The requirement to appoint a data protection officer stems from the passing of the General Data Protection Regulation (GDPR) in the UK on May 25th, 2018, which applies to any companies that collect, store, or process personal data from residents of any country in the United Kingdom. Within the GDPR itself, there are clear expectations set for someone before they can even become eligible to be a data protection officer. In this article, we will review the position’s primary functions and five characteristics that aid in success within the role.
In the early days of the GDPR, it was commonplace to find information online stating that an organization’s data protection officer needed to be a lawyer who lived in the United Kingdom with 7 to 10 years of experience in data security and relevant experience within Information Technology. This essentially limited the pool of qualified candidates to a very select group and created a false perception of a shortage of qualified individuals to take on this role.
Although GDPR does emphasize the importance of having a qualified individual take the role of data protection officer (DPO), the requirements are not as set in stone as these specific schooling requirements or hard and fast industry experience standard that was spread around. According to the GDPR, the officer needs to be appointed based on their professional qualifications, expertise, and knowledge of data protection law. Many have cited this as a requirement for lawyers to fill this function. While being a lawyer would yield a robust set of skills given the adequate knowledge and experience with privacy law, it does not mean that it is necessary by law.
One distinction the GDPR makes for a qualified data protection officer is that their experience should be proportionate to the scope of data processing. For example, the requirements for the position in an online retail store would be much less than that of an officer in a company like Amazon. With thousands, if not millions, of user data processed each day, it would make sense that an online retail giant like Amazon would need to have a highly credentialed data protection officer with an expansive team supporting them.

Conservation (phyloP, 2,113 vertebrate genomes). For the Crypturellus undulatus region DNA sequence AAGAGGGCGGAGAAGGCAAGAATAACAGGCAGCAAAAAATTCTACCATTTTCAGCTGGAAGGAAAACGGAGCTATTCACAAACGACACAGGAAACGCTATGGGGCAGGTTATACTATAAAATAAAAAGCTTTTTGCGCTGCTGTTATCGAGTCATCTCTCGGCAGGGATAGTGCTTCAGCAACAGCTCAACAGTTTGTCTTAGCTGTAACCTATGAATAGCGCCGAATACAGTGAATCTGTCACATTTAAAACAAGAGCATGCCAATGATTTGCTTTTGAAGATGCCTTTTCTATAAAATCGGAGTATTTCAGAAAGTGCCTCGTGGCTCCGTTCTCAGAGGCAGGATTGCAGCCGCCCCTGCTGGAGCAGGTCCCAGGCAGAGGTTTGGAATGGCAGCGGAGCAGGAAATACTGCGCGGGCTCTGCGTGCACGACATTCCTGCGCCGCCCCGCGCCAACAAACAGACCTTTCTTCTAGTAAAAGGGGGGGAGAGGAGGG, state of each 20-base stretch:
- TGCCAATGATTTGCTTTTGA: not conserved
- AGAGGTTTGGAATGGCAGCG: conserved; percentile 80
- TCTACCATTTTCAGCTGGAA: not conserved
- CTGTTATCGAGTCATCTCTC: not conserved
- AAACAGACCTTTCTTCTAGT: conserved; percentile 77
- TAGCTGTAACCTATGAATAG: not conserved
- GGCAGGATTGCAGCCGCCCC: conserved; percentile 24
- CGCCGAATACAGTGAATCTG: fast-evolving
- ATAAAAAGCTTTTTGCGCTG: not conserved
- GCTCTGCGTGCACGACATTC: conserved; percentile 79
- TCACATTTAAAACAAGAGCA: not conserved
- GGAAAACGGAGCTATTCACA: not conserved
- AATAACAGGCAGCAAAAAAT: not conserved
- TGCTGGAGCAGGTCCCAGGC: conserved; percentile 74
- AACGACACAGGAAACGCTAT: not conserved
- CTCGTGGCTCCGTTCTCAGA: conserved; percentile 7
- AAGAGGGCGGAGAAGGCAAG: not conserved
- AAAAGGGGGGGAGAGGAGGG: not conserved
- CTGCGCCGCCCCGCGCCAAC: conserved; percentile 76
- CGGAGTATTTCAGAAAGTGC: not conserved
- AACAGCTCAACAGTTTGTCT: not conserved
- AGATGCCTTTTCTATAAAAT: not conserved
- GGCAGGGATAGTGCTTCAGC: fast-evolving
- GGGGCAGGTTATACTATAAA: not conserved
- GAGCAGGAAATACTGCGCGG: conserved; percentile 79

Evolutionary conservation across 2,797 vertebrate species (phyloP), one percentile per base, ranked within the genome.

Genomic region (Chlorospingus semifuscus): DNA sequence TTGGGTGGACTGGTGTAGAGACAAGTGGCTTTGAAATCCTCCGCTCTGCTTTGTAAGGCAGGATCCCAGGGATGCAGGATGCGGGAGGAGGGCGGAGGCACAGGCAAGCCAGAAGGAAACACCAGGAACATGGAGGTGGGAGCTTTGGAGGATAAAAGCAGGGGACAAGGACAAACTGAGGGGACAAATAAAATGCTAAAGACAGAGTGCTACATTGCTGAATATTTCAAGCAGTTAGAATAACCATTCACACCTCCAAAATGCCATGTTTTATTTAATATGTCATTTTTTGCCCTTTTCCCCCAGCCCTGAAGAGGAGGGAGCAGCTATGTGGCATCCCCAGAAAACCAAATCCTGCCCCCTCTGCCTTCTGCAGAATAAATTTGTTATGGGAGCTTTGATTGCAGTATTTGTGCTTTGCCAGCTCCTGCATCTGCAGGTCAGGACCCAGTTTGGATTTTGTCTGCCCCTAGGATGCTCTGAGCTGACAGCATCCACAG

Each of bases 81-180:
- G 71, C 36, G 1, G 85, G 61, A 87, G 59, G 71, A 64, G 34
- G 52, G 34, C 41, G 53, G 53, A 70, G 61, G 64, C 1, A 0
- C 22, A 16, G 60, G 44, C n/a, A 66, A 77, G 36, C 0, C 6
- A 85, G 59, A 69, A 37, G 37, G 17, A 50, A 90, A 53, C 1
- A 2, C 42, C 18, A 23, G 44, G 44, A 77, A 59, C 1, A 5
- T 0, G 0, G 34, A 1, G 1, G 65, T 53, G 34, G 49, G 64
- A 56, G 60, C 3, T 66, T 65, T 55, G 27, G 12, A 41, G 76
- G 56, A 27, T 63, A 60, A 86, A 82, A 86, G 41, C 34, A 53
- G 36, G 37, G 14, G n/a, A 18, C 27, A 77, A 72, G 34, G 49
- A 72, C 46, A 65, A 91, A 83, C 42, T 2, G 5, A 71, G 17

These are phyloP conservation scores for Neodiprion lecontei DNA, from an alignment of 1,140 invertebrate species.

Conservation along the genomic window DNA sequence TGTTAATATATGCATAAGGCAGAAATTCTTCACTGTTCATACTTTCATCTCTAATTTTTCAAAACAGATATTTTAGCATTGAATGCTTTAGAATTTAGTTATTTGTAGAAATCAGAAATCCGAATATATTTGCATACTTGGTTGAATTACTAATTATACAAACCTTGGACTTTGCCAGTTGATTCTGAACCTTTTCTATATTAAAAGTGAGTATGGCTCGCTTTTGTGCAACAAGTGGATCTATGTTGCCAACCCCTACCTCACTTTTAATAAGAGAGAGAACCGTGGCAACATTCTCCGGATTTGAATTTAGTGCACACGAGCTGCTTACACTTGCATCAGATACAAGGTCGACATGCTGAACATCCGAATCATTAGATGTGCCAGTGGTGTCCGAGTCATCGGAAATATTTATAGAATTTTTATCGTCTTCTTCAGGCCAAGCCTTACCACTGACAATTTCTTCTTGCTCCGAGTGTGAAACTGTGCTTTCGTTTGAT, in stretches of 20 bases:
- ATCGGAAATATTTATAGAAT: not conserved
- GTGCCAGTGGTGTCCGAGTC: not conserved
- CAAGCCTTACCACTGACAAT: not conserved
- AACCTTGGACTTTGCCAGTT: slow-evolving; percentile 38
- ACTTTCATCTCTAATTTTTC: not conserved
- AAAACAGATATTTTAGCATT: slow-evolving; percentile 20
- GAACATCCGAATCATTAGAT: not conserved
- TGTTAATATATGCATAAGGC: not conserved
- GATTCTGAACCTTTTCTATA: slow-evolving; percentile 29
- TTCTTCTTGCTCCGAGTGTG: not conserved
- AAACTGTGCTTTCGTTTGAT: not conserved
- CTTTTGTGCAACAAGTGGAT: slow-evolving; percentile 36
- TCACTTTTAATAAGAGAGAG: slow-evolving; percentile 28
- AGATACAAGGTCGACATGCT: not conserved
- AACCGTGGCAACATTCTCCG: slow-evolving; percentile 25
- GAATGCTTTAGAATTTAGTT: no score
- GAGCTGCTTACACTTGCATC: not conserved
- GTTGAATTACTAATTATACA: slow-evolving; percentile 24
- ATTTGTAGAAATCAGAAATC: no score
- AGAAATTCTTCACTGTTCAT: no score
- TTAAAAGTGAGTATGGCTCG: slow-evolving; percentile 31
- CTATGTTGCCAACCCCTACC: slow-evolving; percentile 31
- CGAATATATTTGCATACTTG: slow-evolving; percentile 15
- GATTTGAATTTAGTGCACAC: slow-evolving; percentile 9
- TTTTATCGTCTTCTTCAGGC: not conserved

Another misconception of the role is that this position can be shared amongst a team of individuals. While the GDPR suggests and encourages having a team responsible for data privacy and security measures as a whole, it clearly states that the data protection officer needs to be a singular individual. Other supportive roles under the officer are intensely engaged, especially as organizations grow and the scope of data protection increases in size and complexity. Ultimately, the responsibility for these duties needs to fall on one individual.
Responsibilities of the Data Protection Officer
Most of the responsibilities of the data protection officer are as expected, although a few might be a surprise. The officer must report to the company’s executive officers, giving them full authority within their role. It is truly an officer’s role within the company and should not be treated as merely a task to assign someone with other company responsibilities. The officer can have different responsibilities within the company so long as they do not conflict with their primary role as the DPO. Any roles within information technology or revenue-driving goals that could potentially create a conflict of interest should be avoided at all costs.